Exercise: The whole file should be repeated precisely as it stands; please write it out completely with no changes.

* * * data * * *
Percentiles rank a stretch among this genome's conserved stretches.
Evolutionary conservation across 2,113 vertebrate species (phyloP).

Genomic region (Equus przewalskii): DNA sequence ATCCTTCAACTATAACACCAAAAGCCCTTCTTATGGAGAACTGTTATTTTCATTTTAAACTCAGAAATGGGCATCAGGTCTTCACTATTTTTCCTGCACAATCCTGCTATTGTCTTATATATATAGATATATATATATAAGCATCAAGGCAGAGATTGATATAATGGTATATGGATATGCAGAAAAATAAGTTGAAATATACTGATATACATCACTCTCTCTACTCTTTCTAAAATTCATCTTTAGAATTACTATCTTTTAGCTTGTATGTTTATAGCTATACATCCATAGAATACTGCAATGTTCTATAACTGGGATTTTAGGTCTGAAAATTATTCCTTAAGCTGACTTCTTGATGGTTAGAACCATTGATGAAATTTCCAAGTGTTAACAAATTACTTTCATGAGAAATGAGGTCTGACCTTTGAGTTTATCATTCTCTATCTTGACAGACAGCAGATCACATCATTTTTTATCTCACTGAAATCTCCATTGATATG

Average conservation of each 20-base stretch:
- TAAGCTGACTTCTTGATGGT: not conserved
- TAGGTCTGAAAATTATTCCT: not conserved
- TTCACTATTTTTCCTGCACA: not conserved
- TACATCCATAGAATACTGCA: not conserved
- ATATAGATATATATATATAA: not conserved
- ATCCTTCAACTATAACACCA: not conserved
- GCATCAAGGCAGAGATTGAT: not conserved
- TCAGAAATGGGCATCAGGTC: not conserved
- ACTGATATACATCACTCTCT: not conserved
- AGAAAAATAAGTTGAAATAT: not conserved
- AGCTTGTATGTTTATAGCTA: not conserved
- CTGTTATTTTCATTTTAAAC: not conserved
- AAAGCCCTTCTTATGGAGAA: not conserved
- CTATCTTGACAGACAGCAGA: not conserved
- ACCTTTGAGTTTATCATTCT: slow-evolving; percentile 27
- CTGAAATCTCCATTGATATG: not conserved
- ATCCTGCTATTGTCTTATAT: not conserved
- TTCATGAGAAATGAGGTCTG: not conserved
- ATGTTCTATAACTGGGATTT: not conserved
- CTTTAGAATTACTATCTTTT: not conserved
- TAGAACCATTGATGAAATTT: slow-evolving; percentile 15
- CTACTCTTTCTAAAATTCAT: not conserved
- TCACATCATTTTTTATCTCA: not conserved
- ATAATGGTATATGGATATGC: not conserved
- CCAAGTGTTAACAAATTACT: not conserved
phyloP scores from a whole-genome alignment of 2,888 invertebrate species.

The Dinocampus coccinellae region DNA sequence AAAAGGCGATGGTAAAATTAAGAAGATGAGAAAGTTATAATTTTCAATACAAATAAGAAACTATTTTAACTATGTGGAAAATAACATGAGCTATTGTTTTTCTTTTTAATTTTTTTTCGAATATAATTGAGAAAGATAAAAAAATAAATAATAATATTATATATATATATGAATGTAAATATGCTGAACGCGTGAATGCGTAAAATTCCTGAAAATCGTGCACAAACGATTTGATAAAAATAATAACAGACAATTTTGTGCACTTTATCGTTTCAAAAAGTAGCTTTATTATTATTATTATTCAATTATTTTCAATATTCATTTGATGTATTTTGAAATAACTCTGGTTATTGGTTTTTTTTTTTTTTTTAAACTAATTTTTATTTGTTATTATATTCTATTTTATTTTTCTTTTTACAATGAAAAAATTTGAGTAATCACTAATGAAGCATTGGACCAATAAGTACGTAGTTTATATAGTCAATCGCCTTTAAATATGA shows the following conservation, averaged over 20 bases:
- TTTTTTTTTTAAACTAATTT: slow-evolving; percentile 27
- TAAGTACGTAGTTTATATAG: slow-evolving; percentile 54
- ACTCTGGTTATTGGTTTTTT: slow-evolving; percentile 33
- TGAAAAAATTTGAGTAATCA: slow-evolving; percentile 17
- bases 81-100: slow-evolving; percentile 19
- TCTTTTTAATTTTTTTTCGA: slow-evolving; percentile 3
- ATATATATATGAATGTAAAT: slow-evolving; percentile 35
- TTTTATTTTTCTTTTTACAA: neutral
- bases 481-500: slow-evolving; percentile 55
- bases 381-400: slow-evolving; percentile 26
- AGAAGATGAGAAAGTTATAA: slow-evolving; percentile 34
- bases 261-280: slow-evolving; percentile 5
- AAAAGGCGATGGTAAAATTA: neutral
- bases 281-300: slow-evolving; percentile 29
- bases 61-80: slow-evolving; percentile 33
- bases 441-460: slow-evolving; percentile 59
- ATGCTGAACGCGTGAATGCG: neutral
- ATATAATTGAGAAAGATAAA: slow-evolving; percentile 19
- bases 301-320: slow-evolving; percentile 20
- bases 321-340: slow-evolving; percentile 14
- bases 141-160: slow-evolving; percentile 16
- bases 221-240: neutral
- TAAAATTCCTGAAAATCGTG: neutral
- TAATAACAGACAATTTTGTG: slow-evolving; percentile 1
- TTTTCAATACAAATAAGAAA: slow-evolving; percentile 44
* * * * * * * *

Percentiles rank a stretch among this genome's conserved stretches.
Evolutionary conservation across 2,113 vertebrate species (phyloP).

Genomic region (Equus przewalskii): DNA sequence ATCCTTCAACTATAACACCAAAAGCCCTTCTTATGGAGAACTGTTATTTTCATTTTAAACTCAGAAATGGGCATCAGGTCTTCACTATTTTTCCTGCACAATCCTGCTATTGTCTTATATATATAGATATATATATATAAGCATCAAGGCAGAGATTGATATAATGGTATATGGATATGCAGAAAAATAAGTTGAAATATACTGATATACATCACTCTCTCTACTCTTTCTAAAATTCATCTTTAGAATTACTATCTTTTAGCTTGTATGTTTATAGCTATACATCCATAGAATACTGCAATGTTCTATAACTGGGATTTTAGGTCTGAAAATTATTCCTTAAGCTGACTTCTTGATGGTTAGAACCATTGATGAAATTTCCAAGTGTTAACAAATTACTTTCATGAGAAATGAGGTCTGACCTTTGAGTTTATCATTCTCTATCTTGACAGACAGCAGATCACATCATTTTTTATCTCACTGAAATCTCCATTGATATG

Average conservation of each 20-base stretch:
- TAAGCTGACTTCTTGATGGT: not conserved
- TAGGTCTGAAAATTATTCCT: not conserved
- TTCACTATTTTTCCTGCACA: not conserved
- TACATCCATAGAATACTGCA: not conserved
- ATATAGATATATATATATAA: not conserved
- ATCCTTCAACTATAACACCA: not conserved
- GCATCAAGGCAGAGATTGAT: not conserved
- TCAGAAATGGGCATCAGGTC: not conserved
- ACTGATATACATCACTCTCT: not conserved
- AGAAAAATAAGTTGAAATAT: not conserved
- AGCTTGTATGTTTATAGCTA: not conserved
- CTGTTATTTTCATTTTAAAC: not conserved
- AAAGCCCTTCTTATGGAGAA: not conserved
- CTATCTTGACAGACAGCAGA: not conserved
- ACCTTTGAGTTTATCATTCT: slow-evolving; percentile 27
- CTGAAATCTCCATTGATATG: not conserved
- ATCCTGCTATTGTCTTATAT: not conserved
- TTCATGAGAAATGAGGTCTG: not conserved
- ATGTTCTATAACTGGGATTT: not conserved
- CTTTAGAATTACTATCTTTT: not conserved
- TAGAACCATTGATGAAATTT: slow-evolving; percentile 15
- CTACTCTTTCTAAAATTCAT: not conserved
- TCACATCATTTTTTATCTCA: not conserved
- ATAATGGTATATGGATATGC: not conserved
- CCAAGTGTTAACAAATTACT: not conserved
phyloP scores from a whole-genome alignment of 2,888 invertebrate species.

The Dinocampus coccinellae region DNA sequence AAAAGGCGATGGTAAAATTAAGAAGATGAGAAAGTTATAATTTTCAATACAAATAAGAAACTATTTTAACTATGTGGAAAATAACATGAGCTATTGTTTTTCTTTTTAATTTTTTTTCGAATATAATTGAGAAAGATAAAAAAATAAATAATAATATTATATATATATATGAATGTAAATATGCTGAACGCGTGAATGCGTAAAATTCCTGAAAATCGTGCACAAACGATTTGATAAAAATAATAACAGACAATTTTGTGCACTTTATCGTTTCAAAAAGTAGCTTTATTATTATTATTATTCAATTATTTTCAATATTCATTTGATGTATTTTGAAATAACTCTGGTTATTGGTTTTTTTTTTTTTTTTAAACTAATTTTTATTTGTTATTATATTCTATTTTATTTTTCTTTTTACAATGAAAAAATTTGAGTAATCACTAATGAAGCATTGGACCAATAAGTACGTAGTTTATATAGTCAATCGCCTTTAAATATGA shows the following conservation, averaged over 20 bases:
- TTTTTTTTTTAAACTAATTT: slow-evolving; percentile 27
- TAAGTACGTAGTTTATATAG: slow-evolving; percentile 54
- ACTCTGGTTATTGGTTTTTT: slow-evolving; percentile 33
- TGAAAAAATTTGAGTAATCA: slow-evolving; percentile 17
- bases 81-100: slow-evolving; percentile 19
- TCTTTTTAATTTTTTTTCGA: slow-evolving; percentile 3
- ATATATATATGAATGTAAAT: slow-evolving; percentile 35
- TTTTATTTTTCTTTTTACAA: neutral
- bases 481-500: slow-evolving; percentile 55
- bases 381-400: slow-evolving; percentile 26
- AGAAGATGAGAAAGTTATAA: slow-evolving; percentile 34
- bases 261-280: slow-evolving; percentile 5
- AAAAGGCGATGGTAAAATTA: neutral
- bases 281-300: slow-evolving; percentile 29
- bases 61-80: slow-evolving; percentile 33
- bases 441-460: slow-evolving; percentile 59
- ATGCTGAACGCGTGAATGCG: neutral
- ATATAATTGAGAAAGATAAA: slow-evolving; percentile 19
- bases 301-320: slow-evolving; percentile 20
- bases 321-340: slow-evolving; percentile 14
- bases 141-160: slow-evolving; percentile 16
- bases 221-240: neutral
- TAAAATTCCTGAAAATCGTG: neutral
- TAATAACAGACAATTTTGTG: slow-evolving; percentile 1
- TTTTCAATACAAATAAGAAA: slow-evolving; percentile 44